McConnell admits he was "wrong" to claim Obama had no pandemic plan
Senate Majority Leader Mitch McConnell acknowledged Thursday that he was "wrong" to claim former President Barack Obama didn't leave behind a plan for tackling a pandemic. The Obama administration had in fact prepared a 69-page playbook for pandemic response — which the Trump administration appeared to not follow.
"I was wrong," McConnell said in an interview with Fox News' Bret Baier. "They did leave behind a plan. So, I clearly made a mistake in that regard."
McConnell also said he didn't know whether the Trump administration was following the guidance prepared by the president's predecessor.
"As to whether or not the plan was followed and who is the critic and all the rest, I don't have any observation about that because I don't know enough about the details of that, Bret, to comment on it in any detail," the Kentucky Republican said.
At a virtual campaign event for Mr. Trump on Monday, McConnell blamed the Obama administration for not taking steps to be ready for a potential pandemic.
"We want to be early, ready for the next one, because clearly the Obama administration did not leave to this administration any kind of game plan for something like this," McConnell told Lara Trump, the president's daughter-in-law. "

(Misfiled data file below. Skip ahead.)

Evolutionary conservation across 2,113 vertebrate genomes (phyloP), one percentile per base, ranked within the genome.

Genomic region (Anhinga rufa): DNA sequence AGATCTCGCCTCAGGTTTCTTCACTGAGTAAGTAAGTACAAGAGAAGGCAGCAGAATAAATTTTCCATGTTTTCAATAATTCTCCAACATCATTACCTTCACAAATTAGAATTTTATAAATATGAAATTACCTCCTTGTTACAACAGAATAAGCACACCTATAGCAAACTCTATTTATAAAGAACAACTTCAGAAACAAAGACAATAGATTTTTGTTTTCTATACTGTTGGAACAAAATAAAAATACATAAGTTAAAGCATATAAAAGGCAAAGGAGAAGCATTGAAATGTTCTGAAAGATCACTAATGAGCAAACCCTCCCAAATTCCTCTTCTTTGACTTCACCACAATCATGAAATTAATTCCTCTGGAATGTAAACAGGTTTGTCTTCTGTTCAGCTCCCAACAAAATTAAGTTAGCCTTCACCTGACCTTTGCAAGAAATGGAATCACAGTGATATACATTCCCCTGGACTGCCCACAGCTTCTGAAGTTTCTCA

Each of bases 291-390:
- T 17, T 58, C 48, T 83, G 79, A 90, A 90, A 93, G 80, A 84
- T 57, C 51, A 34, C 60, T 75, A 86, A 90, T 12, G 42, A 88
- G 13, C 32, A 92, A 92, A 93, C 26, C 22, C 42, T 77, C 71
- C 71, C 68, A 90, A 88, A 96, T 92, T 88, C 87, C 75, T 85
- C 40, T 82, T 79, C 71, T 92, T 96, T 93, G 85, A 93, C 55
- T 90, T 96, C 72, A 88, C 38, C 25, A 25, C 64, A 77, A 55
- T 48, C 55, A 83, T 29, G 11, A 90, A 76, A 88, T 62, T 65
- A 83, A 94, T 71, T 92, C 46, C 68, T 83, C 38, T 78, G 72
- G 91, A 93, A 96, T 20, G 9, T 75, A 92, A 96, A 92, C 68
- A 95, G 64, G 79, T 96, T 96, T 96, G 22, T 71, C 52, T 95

McConnell also said it was "classless" for Obama to criticize Mr. Trump's handling of the crisis, and said the former president "should have kept his mouth shut." Mr. Obama said in a private call to supporters last week that the Trump administration's response has been "an absolute chaotic disaster."
"You had your shot. You were there for eight years," McConnell said. "I think the tradition that the Bushes set up — of not critiquing the president who comes after you — is a good tradition."
The Obama administration did in fact pass along a comprehensive pandemic plan, including a 69-page playbook for an early response to infectious diseases. Politico reported on the playbook in March and noted that the Trump administration lagged or did not follow through on many of its steps.
I've had people tweet at me in the past 24 hours: Did the pandemic playbook really exist? Was it really a clearly marked "playbook"? Would it have helped? Here's the cover, and the table of contents. You decide. pic.twitter.com/PMWr8YjIMu
— Ronald Klain (@RonaldKlain) May 12, 2020
The playbook included recommendations for a "unified message" from a "single federal spokesperson," and for invoking the Defense Production Act, which Mr. Trump hesitated to use in the early weeks of the pandemic.
Mr. Trump also disbanded the National Security Council's pandemic response unit and sought funding cuts for the Centers for Disease Control and Prevention before the coronavirus landed in the United States.
Mr. Trump has consistently blamed Mr. Obama for difficulties during the pandemic response, alleging that the previous administration didn't leave a sufficient stockpile or a plan for a pandemic on the scale of the coronavirus.
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